From Dublin to Miami, America’s top cop John Timoney tells his story
















John Timoney did not exactly have a great start in life in America. He came here as a 13-year-old in 1961 from Dublin.

His mother decided to return home four years later to Ireland after his father died.

John, by then 17, wanted to stay, and he did with his brother Ciaran.

He joined the cops, like so many Irish before him, and if the story ended there it would have been a total success.

His new book ""Beat Cop to Top Cop" with a foreword by Tom Wolfe no less, makes clear how far the one-time Liberties, Dublin schoolboy came.

Timoney went far. So far that he was named “America’s Top Cop” by Esquire magazine, should have been commissioner in New York but for a blatantly political appointment by then-Mayor Rudy Giuliani, and served in the top job in Philadelphia and Miami.

Along the way he became known as one of the most forward-thinking cops in America, a man who was on the cutting edge of every major policing breakthrough in recent decades.

This is a remarkably frank memoir where Timoney talks about the waste of time that so many investigations of police actions are. He says corruption is never the real problem in police forces, but finding a successful way to fight crime is.

Timoney drove down the crime level in New York, Philadelphia and Miami to record low levels. In the last two instances he was the top cop.

In New York he was chief of department under Bill Bratton, and together with Jack Maple, a genius at spotting criminal trends, they came up with the now famous strategy that transformed police departments everywhere.

As Timoney tells it, it was really about dealing with crime in a strategic fashion.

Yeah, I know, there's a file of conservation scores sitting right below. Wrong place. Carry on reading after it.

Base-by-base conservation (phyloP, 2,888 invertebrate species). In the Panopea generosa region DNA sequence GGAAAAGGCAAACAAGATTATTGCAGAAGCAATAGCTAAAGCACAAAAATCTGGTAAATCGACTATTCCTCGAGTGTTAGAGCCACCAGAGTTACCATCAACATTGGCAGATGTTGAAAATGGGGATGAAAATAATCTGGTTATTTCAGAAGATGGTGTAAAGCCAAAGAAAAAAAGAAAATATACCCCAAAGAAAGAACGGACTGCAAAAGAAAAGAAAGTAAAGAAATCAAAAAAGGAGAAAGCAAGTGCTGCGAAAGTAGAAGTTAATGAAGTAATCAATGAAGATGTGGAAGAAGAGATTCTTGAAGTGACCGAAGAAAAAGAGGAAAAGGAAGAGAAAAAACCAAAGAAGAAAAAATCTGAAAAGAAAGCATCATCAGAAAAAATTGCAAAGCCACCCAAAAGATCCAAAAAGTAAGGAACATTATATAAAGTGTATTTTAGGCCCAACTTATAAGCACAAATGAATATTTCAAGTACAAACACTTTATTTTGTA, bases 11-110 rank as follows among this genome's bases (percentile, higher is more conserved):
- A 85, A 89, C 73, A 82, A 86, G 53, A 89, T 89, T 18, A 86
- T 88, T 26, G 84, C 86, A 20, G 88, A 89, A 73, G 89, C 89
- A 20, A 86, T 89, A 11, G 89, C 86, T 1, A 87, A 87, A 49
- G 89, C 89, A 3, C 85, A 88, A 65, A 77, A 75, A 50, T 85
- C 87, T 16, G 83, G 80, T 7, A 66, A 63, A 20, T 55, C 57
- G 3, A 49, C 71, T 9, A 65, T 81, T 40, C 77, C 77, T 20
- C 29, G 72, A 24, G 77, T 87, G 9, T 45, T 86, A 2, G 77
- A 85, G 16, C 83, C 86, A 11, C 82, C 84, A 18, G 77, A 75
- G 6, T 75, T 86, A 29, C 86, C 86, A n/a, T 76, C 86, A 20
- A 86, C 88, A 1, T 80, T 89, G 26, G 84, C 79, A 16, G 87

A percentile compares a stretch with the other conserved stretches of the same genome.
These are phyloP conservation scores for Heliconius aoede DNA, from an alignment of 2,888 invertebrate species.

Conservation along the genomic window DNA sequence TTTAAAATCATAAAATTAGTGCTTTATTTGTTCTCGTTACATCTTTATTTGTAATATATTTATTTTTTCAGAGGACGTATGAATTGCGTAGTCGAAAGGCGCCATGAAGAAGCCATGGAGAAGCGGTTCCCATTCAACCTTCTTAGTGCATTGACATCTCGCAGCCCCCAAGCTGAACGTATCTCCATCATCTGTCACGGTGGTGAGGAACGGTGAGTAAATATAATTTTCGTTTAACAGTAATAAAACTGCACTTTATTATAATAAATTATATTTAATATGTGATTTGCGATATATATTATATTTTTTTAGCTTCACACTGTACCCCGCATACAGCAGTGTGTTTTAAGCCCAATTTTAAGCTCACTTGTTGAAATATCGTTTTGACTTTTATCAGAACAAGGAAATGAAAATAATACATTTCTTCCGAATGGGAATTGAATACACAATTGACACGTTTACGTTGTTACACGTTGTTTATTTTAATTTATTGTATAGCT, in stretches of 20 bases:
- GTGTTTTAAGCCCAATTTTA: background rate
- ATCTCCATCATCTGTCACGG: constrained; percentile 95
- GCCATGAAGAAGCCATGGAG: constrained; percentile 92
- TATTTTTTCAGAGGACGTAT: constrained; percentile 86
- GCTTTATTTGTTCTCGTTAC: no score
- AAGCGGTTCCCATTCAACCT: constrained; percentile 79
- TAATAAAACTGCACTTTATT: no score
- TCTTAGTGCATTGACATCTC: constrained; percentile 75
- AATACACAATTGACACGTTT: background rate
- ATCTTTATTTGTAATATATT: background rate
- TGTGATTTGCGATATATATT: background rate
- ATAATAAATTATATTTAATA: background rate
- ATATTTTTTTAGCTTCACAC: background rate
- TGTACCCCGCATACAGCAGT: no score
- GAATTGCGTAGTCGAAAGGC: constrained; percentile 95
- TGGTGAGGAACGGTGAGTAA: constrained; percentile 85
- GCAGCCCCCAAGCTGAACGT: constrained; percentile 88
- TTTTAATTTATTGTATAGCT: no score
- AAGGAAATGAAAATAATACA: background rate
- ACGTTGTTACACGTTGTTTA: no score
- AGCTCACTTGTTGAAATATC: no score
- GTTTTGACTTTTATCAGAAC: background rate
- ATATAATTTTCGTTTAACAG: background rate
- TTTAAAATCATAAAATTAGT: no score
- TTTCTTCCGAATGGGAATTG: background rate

Instead of waiting for crimes to happen they analyzed patterns from previous crimes, identified areas those crimes were happening in, created task forces and empowered local commanders to deal directly with those issues.

It all sounds so easy in retrospect, but amazingly it had never been done.

“We worked to spot patterns early on, deploy resources quickly and make arrests,” Timoney writes.

They also held the famous CompStat meetings, for comparative statistics, when commanders from all over the city were brought together to talk about those trends.

As Timoney notes, such meetings were invaluable in identifying crime trends that previously had gone undetected for months.

I attended one such meeting with reporting on Timoney when he was police chief in Miami. It was amazing to hear this Irish cop dissect and analyze crime patterns in different neighborhoods in a matter of moments just by speaking to the commanders on the ground.

As Timoney points out, one of the major successes in New York was the fact that top brass at Police Plaza now knew what was happening on the street through those kind of meetings, instead of being trapped in an ivory tower.

His account of his early days as a beat cop in the Bronx, his time on the drugs squad, his spell as a captain in the Chinatown precinct all read like movie material.

It is when he is discussing policing methods, however, that the book is at its strongest.

He explains in detail how he handled massive events such as the Democratic and Republican conventions, and the Free Trade Association meeting in Miami, which had caused huge riots in Seattle.

In every case, calm and cool pre-, during and after planning worked almost to perfection.

Timoney also discusses serial rapists and the travesty that DNA from rapists is piled up in every lab in the U.S. waiting to be tested for matches, but hard-pressed police department labs are only doing a fraction of the work needed.

Timoney has proven to be a huge gift from Ireland to America. He has helped save so many lives in three American cities and has blazed the way for other police chiefs to follow him.

As Wolfe says in his introduction to the book, “Believe me, you have a treat in your hands, the product of the sharp eyes and insightful Irish utterances”… of John Timoney.

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